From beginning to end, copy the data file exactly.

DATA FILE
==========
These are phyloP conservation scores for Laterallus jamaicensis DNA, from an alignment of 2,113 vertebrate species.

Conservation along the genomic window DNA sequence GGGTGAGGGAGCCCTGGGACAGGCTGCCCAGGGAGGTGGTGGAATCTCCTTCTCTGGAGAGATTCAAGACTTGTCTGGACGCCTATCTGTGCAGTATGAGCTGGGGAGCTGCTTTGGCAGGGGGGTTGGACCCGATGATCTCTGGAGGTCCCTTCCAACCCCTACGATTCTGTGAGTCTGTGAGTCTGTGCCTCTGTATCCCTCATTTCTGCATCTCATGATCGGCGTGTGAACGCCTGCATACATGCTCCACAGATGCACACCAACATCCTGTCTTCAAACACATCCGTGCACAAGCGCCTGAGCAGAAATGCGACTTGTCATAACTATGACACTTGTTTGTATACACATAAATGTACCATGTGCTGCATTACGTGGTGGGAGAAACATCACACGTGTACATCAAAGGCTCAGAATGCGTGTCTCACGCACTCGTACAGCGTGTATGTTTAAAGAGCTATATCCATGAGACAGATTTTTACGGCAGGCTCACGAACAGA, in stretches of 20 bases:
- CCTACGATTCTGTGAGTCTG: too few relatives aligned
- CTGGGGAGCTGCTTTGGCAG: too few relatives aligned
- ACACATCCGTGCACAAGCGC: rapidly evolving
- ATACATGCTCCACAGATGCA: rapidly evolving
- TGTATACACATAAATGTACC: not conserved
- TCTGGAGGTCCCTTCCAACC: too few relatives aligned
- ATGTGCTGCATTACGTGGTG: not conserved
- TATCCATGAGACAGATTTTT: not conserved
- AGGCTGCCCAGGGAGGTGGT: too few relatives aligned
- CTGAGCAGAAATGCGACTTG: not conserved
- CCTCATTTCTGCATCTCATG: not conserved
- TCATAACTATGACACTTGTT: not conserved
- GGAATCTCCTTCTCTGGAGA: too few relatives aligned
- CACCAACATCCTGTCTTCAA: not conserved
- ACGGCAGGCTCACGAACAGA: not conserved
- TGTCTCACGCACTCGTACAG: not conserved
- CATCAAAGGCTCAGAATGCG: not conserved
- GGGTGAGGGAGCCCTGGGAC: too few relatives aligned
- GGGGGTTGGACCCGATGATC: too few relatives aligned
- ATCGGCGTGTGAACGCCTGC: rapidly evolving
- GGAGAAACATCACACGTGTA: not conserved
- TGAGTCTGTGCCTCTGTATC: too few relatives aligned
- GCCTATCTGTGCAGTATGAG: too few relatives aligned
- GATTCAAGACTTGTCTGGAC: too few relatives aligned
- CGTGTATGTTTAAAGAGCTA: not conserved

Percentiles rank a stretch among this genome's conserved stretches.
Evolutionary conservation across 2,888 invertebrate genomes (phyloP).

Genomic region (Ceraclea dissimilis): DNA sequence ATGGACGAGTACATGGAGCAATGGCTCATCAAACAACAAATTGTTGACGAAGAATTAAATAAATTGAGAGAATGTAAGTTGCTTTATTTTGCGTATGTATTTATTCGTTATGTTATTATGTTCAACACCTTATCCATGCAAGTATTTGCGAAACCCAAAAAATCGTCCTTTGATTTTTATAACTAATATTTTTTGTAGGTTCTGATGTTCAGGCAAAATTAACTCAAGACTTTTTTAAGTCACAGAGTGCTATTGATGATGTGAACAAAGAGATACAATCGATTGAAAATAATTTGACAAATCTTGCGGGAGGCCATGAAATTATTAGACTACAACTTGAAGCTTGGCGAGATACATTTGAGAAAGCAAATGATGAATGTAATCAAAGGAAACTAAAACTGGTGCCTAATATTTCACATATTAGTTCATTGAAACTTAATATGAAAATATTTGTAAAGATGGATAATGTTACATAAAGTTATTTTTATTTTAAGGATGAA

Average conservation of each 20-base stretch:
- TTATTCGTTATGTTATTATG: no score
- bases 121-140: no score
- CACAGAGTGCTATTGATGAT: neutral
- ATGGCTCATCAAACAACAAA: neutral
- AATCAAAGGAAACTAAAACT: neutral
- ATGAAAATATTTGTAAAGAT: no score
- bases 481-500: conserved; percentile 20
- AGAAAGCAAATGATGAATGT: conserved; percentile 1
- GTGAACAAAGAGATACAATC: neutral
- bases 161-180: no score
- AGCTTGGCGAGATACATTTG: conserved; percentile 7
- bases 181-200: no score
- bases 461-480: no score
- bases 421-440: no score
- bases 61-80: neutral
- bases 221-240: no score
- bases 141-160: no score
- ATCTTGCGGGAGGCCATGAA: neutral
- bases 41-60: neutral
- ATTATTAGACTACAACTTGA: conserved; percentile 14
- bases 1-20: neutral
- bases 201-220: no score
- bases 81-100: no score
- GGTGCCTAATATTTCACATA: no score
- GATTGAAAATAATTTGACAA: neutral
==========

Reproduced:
These are phyloP conservation scores for Laterallus jamaicensis DNA, from an alignment of 2,113 vertebrate species.

Conservation along the genomic window DNA sequence GGGTGAGGGAGCCCTGGGACAGGCTGCCCAGGGAGGTGGTGGAATCTCCTTCTCTGGAGAGATTCAAGACTTGTCTGGACGCCTATCTGTGCAGTATGAGCTGGGGAGCTGCTTTGGCAGGGGGGTTGGACCCGATGATCTCTGGAGGTCCCTTCCAACCCCTACGATTCTGTGAGTCTGTGAGTCTGTGCCTCTGTATCCCTCATTTCTGCATCTCATGATCGGCGTGTGAACGCCTGCATACATGCTCCACAGATGCACACCAACATCCTGTCTTCAAACACATCCGTGCACAAGCGCCTGAGCAGAAATGCGACTTGTCATAACTATGACACTTGTTTGTATACACATAAATGTACCATGTGCTGCATTACGTGGTGGGAGAAACATCACACGTGTACATCAAAGGCTCAGAATGCGTGTCTCACGCACTCGTACAGCGTGTATGTTTAAAGAGCTATATCCATGAGACAGATTTTTACGGCAGGCTCACGAACAGA, in stretches of 20 bases:
- CCTACGATTCTGTGAGTCTG: too few relatives aligned
- CTGGGGAGCTGCTTTGGCAG: too few relatives aligned
- ACACATCCGTGCACAAGCGC: rapidly evolving
- ATACATGCTCCACAGATGCA: rapidly evolving
- TGTATACACATAAATGTACC: not conserved
- TCTGGAGGTCCCTTCCAACC: too few relatives aligned
- ATGTGCTGCATTACGTGGTG: not conserved
- TATCCATGAGACAGATTTTT: not conserved
- AGGCTGCCCAGGGAGGTGGT: too few relatives aligned
- CTGAGCAGAAATGCGACTTG: not conserved
- CCTCATTTCTGCATCTCATG: not conserved
- TCATAACTATGACACTTGTT: not conserved
- GGAATCTCCTTCTCTGGAGA: too few relatives aligned
- CACCAACATCCTGTCTTCAA: not conserved
- ACGGCAGGCTCACGAACAGA: not conserved
- TGTCTCACGCACTCGTACAG: not conserved
- CATCAAAGGCTCAGAATGCG: not conserved
- GGGTGAGGGAGCCCTGGGAC: too few relatives aligned
- GGGGGTTGGACCCGATGATC: too few relatives aligned
- ATCGGCGTGTGAACGCCTGC: rapidly evolving
- GGAGAAACATCACACGTGTA: not conserved
- TGAGTCTGTGCCTCTGTATC: too few relatives aligned
- GCCTATCTGTGCAGTATGAG: too few relatives aligned
- GATTCAAGACTTGTCTGGAC: too few relatives aligned
- CGTGTATGTTTAAAGAGCTA: not conserved

Percentiles rank a stretch among this genome's conserved stretches.
Evolutionary conservation across 2,888 invertebrate genomes (phyloP).

Genomic region (Ceraclea dissimilis): DNA sequence ATGGACGAGTACATGGAGCAATGGCTCATCAAACAACAAATTGTTGACGAAGAATTAAATAAATTGAGAGAATGTAAGTTGCTTTATTTTGCGTATGTATTTATTCGTTATGTTATTATGTTCAACACCTTATCCATGCAAGTATTTGCGAAACCCAAAAAATCGTCCTTTGATTTTTATAACTAATATTTTTTGTAGGTTCTGATGTTCAGGCAAAATTAACTCAAGACTTTTTTAAGTCACAGAGTGCTATTGATGATGTGAACAAAGAGATACAATCGATTGAAAATAATTTGACAAATCTTGCGGGAGGCCATGAAATTATTAGACTACAACTTGAAGCTTGGCGAGATACATTTGAGAAAGCAAATGATGAATGTAATCAAAGGAAACTAAAACTGGTGCCTAATATTTCACATATTAGTTCATTGAAACTTAATATGAAAATATTTGTAAAGATGGATAATGTTACATAAAGTTATTTTTATTTTAAGGATGAA

Average conservation of each 20-base stretch:
- TTATTCGTTATGTTATTATG: no score
- bases 121-140: no score
- CACAGAGTGCTATTGATGAT: neutral
- ATGGCTCATCAAACAACAAA: neutral
- AATCAAAGGAAACTAAAACT: neutral
- ATGAAAATATTTGTAAAGAT: no score
- bases 481-500: conserved; percentile 20
- AGAAAGCAAATGATGAATGT: conserved; percentile 1
- GTGAACAAAGAGATACAATC: neutral
- bases 161-180: no score
- AGCTTGGCGAGATACATTTG: conserved; percentile 7
- bases 181-200: no score
- bases 461-480: no score
- bases 421-440: no score
- bases 61-80: neutral
- bases 221-240: no score
- bases 141-160: no score
- ATCTTGCGGGAGGCCATGAA: neutral
- bases 41-60: neutral
- ATTATTAGACTACAACTTGA: conserved; percentile 14
- bases 1-20: neutral
- bases 201-220: no score
- bases 81-100: no score
- GGTGCCTAATATTTCACATA: no score
- GATTGAAAATAATTTGACAA: neutral